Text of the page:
creative writing

8 Ways to Avoid Clichéd Writing

Once upon a time…let’s scratch that right there. Clichés are easy to spot, but for some of us, they’re so hard to resist writing. It’s what we think is fresh and exciting because in many of the books we’ve read, they were fresh and exciting to us as new readers. However, now, as writers, we need to learn to put these clichés and stereotypes aside and concoct something no one has ever seen before. 1. Be Realistic Think about the…

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I Wanna Write Like That…

Have you ever read a story or novel and wished you were the one who had written it? We love our favorite authors because we like how they work—we enjoy the characters they write, the plots they’ve constructed, and the style in which they write. It’s easy to want to emulate these writers, but in order to avoid plagiarism, you have to learn to match this writing without imitating it. If it’s writing style you want to replicate, try taking…

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Writing is Rewriting

Writing is rewriting. My high school creative writing teacher told us this every day in class and I’m sure all of our favorite professional writers would tell us the same. The feeling of finishing a novel is the greatest feeling in the world, but if you plan to get the story published, there are several more steps you must take. Treat your rewriting phase like a pyramid: start with the entire piece of writing, then move to each chapter, each…

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You’re a Poet and You Didn’t Even Know It!

One of the longest poems in the English language, John Lydgate’s Fall of Princes, comes in at 36,365 lines, while the shortest poems are just a couple of words. The possibilities are endless. Poetry is one of the most ambiguous types of writing in that there are seemingly no rules at all in what a writer wants to accomplish. Most novels and short stories have at least a semi-rigid shell, but writing poetry is almost like writing in your journal—you…

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Personas Gratas: Building the Perfect Character

If you were given just the description of a famous character, would you be able to guess them? A puritan mother who provides for her young daughter despite being scorned by her entire town and branded with an A for adultery… The answer is Hester Prynne! How about another one? A brave, young, black-haired wizard whose goal is to protect his friends and his world while avenging the murder of his parents…. It’s Harry Potter! The key to creating memorable…

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Potent Quotables: How to Write Dialogue

“How do you write good dialogue?” the writers asked, pondering the thought. “It is not as easy as it seems,” Alissa said. “The trick is making it sound like you didn’t write it.” Dialogue. Most fiction stories have it, and many times the dialogue makes a story more believable than even its plot or characters. When characters speak to one another, it helps a writer show the audience feelings and personality rather than simply telling the reader. Dialogue also helps…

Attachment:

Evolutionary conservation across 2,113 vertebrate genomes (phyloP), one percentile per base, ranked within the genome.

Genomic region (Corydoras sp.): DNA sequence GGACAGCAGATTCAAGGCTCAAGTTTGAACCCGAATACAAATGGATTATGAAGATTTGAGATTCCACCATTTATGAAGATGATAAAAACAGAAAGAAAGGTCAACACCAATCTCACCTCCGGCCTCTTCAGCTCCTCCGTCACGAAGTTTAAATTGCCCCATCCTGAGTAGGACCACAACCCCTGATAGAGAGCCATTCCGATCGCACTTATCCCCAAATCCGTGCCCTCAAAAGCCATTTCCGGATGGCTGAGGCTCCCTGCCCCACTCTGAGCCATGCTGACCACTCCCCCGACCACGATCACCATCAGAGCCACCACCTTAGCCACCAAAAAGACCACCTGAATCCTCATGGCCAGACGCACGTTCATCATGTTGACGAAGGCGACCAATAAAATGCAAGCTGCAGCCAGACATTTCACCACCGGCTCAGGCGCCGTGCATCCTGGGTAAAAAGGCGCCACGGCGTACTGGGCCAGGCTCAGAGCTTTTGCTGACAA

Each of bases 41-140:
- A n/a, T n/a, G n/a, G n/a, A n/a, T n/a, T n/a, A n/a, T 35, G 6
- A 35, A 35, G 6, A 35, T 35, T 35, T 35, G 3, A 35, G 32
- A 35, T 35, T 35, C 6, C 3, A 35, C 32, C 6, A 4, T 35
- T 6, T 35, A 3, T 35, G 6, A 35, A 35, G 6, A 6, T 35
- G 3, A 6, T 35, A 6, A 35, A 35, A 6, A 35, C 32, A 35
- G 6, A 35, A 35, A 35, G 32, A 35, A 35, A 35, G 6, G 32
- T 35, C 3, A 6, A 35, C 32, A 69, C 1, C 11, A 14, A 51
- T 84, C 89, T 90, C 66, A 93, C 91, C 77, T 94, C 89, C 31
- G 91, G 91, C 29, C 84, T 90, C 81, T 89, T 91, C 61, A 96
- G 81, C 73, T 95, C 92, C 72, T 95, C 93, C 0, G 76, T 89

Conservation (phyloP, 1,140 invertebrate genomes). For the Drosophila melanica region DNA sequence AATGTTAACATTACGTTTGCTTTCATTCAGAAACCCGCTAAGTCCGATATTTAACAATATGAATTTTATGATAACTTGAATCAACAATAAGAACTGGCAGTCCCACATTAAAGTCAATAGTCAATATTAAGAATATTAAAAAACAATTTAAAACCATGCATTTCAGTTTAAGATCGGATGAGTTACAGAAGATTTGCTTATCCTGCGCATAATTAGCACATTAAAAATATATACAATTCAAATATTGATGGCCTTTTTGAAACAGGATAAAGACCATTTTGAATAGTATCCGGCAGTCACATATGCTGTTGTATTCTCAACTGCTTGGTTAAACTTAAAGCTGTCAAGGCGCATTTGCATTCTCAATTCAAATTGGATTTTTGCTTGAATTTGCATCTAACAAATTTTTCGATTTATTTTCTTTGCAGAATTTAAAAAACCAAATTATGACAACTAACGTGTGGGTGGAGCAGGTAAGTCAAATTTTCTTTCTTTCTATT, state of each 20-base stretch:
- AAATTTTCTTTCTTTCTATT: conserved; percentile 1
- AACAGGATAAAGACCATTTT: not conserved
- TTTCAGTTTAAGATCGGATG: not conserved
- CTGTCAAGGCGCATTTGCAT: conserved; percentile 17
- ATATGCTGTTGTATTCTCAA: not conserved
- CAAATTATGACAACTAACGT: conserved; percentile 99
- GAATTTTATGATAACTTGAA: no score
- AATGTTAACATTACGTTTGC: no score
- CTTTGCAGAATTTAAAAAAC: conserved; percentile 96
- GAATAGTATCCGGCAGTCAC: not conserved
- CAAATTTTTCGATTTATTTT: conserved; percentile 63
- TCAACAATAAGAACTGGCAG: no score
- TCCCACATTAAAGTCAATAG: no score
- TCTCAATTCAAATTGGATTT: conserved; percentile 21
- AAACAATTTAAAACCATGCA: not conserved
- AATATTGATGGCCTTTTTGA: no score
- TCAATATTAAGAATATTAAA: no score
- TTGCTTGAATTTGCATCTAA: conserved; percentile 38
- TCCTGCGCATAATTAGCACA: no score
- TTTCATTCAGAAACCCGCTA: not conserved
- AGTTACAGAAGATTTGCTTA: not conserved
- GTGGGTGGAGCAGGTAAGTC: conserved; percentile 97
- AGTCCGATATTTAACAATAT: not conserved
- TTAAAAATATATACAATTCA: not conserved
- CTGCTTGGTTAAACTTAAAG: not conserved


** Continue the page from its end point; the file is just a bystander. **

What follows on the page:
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Plan, Prep, Perspire!

So, you have an idea for the next greatest best seller in your mind. How do you take this idea from the deep crevasses in your mind and make imagined thoughts become words on a page? There are many ways to prepare and organize your thoughts before you begin to write anything, and this usually ends up better than anything you write with no planning at all. Of course, writing comes in steps—an idea, a first draft, editing, multiple more…

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15 Ways to Find Writing Inspiration

As writers, our brains are constantly taking inspiration from our own lives and using this to create stories in our own voice. However, it is inevitable that once in a while, we will get stuck in the vortex where ideas just can’t seem to flow. Here are 15 ways to find inspiration for your writing in the world around you. 1. Read books from your favorite author Reading a lot has always been the key to being a good writer.…

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Start a Long-Term Relationship With Your Journal

What do Flowers for Algernon, Dracula, and The Perks of Being a Wallflower have in common? They’re all books written as journal entries! But even if you as a writer aren’t interested in writing epistolary novels, writing your own journal is one of the most helpful tools in finding a voice, getting those thoughts down in writing, and simply getting much needed practice as a writer. One of the first rules of journaling is to not take it so seriously.…

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I’m Done Writing. Now What?

You did it. You finished writing a book, you’ve read it over at least 500 times, and you’ve meticulously threaded through all those pesky sentence-level errors. It’s time to share your work with other people before you send it off to a publisher or an editor. Remember, if you want your writing to be successful, (sell anywhere from a few copies to a billion copies) you must reach some sort of audience. You should have decided this in the writing…

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